Analyzing the practice of abortion in adolescents also raises the issue of the reproductive rights of this population group and the means by which they are ensured. In the case of the majority of Latin American and Caribbean women, these rights are not respected, or are only partially so. This lack of enforcement particularly affects young women. Respect for these rights, which are part of human rights, may significantly contribute to preventing adolescents from exercising their sexuality in risky conditions. To guarantee them, young people should receive sufficient education on sexuality and reproductive health, and have access to effective contraceptive methods that enable them to prevent unwanted pregnancies and protect them from STDs.
Failure to comply with these rights does not affect all women in the same way. Youngest women will always be the most affected, particularly when they live in disadvantaged economic and social conditions and are dependent on other people.
At the same time, denouncing women that have had an abortion when they receive post-abortion care at a particular health facility constitutes a clear violation of several rights. These include the right to confidential professional medical attention, women’s right to decide about their own reproduction, and their right to be treated with respect by health providers.
A situation of the clear violation of these rights was revealed in a study conducted in El Salvador, in which 46 files on women who had been denounced for abortion were examined. It found that 50% of these denunciations were submitted by hospital personnel. Moreover, the majority of women affected by the penalization of abortion belonged to highly vulnerable groups (young and single) and groups who only had access to precarious abortive methods. The majority, 31 were under the age of 25 (3 under 15, 14 aged 15 to 19, and 15 aged 20 to 24) (CRLP, 2000).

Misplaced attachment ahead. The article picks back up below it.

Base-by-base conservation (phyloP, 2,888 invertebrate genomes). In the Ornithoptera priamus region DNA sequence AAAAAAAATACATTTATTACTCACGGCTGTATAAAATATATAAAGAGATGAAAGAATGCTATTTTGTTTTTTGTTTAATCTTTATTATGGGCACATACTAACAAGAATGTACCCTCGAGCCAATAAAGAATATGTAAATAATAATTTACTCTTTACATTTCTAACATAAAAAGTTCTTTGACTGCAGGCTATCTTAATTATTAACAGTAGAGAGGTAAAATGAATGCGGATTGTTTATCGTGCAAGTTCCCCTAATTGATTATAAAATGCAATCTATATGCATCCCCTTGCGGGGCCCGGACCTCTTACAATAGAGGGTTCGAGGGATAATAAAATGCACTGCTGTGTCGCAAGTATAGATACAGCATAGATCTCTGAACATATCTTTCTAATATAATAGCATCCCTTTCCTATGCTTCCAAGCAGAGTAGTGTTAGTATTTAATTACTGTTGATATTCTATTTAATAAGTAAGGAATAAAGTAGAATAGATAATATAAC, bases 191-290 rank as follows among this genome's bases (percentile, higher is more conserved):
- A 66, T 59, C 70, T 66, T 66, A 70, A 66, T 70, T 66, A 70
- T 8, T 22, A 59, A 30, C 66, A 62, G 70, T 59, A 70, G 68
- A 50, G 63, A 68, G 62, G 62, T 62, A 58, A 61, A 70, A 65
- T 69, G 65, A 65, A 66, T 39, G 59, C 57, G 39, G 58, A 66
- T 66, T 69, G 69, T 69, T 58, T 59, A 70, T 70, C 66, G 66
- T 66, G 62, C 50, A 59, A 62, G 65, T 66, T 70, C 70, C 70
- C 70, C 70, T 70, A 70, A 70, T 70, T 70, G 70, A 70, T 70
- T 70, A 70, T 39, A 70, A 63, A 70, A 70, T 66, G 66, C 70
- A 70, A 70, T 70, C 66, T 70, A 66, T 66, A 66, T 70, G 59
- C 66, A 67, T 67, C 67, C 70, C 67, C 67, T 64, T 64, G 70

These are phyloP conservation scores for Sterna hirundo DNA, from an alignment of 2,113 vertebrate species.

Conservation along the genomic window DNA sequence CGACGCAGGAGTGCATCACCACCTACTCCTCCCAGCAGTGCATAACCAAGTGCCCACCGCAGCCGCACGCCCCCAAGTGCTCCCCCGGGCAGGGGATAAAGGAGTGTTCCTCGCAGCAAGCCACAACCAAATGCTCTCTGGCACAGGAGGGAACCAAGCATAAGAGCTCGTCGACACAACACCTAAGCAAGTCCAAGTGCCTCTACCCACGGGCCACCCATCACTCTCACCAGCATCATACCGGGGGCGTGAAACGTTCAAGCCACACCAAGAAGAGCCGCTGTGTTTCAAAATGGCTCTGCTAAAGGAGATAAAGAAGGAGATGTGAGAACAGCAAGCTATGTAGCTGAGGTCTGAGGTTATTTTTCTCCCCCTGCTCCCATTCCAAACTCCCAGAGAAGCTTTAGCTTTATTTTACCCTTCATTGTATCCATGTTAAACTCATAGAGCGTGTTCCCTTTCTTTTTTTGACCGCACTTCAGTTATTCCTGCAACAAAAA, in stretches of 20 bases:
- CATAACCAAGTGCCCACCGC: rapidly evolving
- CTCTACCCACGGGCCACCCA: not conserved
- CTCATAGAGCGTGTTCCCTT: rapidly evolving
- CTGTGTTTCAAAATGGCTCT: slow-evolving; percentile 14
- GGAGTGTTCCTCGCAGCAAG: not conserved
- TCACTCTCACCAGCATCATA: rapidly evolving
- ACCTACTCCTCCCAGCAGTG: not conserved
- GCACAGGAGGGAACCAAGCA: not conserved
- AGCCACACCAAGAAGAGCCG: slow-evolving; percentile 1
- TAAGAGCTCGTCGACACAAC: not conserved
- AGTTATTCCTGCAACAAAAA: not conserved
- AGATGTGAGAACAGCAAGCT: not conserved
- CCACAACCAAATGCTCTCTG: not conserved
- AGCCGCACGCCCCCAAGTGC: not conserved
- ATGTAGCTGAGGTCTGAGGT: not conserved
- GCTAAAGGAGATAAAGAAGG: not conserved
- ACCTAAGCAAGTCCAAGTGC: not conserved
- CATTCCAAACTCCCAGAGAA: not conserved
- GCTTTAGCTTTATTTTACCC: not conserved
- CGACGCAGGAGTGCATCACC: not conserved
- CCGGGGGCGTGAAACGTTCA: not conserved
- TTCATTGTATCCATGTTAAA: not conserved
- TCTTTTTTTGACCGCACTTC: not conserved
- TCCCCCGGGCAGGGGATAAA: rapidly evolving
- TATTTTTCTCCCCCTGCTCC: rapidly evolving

Adolescents’ right to health, including reproductive health, was internationally recognized at the Convention on the Rights of the Child, sponsored by the United Nations and in effect since 1990. This convention is usually applied to people under the age of 18. Article 24 of this convention acknowledges children’s right “to enjoy the highest possible level of health and services for the treatment of diseases and the rehabilitation of health”. Despite the fact that most adolescents are unaware of their reproductive rights, they always want the health personnel treating them with respect (Raguz, 2001).
Access to effective contraceptive methods also falls under women’s reproductive rights. Apropos of this, Mahler (1993) states that although in developing countries family planning is conceived of as a human right, very few assume this responsibility as a democratic right that can benefit anyone. For Mahler, guaranteeing universal access to contraceptive methods is a goal that has yet to be achieved. Failure to ensure this right, he explains, affects the young, particularly female adolescents, the most.
Cases of sexual abuse are also a violation of adolescents’ rights. In addition to the violence that perpetrators of these abuses inflict on women, there is a lack of willingness on the part of the judicial, health and civil authorities to ensure that these rights are enforced. Moreover, in the case of abortions that follow from sexual abuse, legislation tends to penalize only women rather than the men responsible for pregnancy (CDM, 2004).
Although the right to abortion due to rape is legally protected in many Latin American countries, women, particularly adolescents, face many obstacles to interrupting pregnancy under these circumstances. Following the procedure for obtaining authorization to abort in this case is often difficult since it generally requires previous approval from various legal and health organizations (Lara, et al., 2003).
Another barrier to gaining access to these reproductive rights is the attitude of doctors. For personal reasons, many of them refuse to perform abortions, even though they may be permitted by law, as in the event of rape. In a study conducted between 1998 and 1999 on 467 gyneco-obstetricians affiliated with public hospitals in Buenos Aires, 78% of the interviewees said they agreed that a woman under 15 should abort if pregnancy was the result of rape (Gogna et al., 2002). At the same time, in an opinion survey given to male and female gyneco-obstetricians in Honduras, 31.6% of the former and only 21.1% of the latter felt that sexual abuse was a valid reason for interrupting a pregnancy. As for decriminalizing abortion in the event of rape or incest, 52.3% of the males and 55% of the women were in favor (CDM, 2004).
Those opposed to the legalization of abortion often argue that this practice is an assault on the right to life of the unborn. However, they tend to ignore the consequences of non-abortion in women facing an unwanted pregnancy, particularly younger women who are at a great disadvantage in being able to deal with a situation of this nature.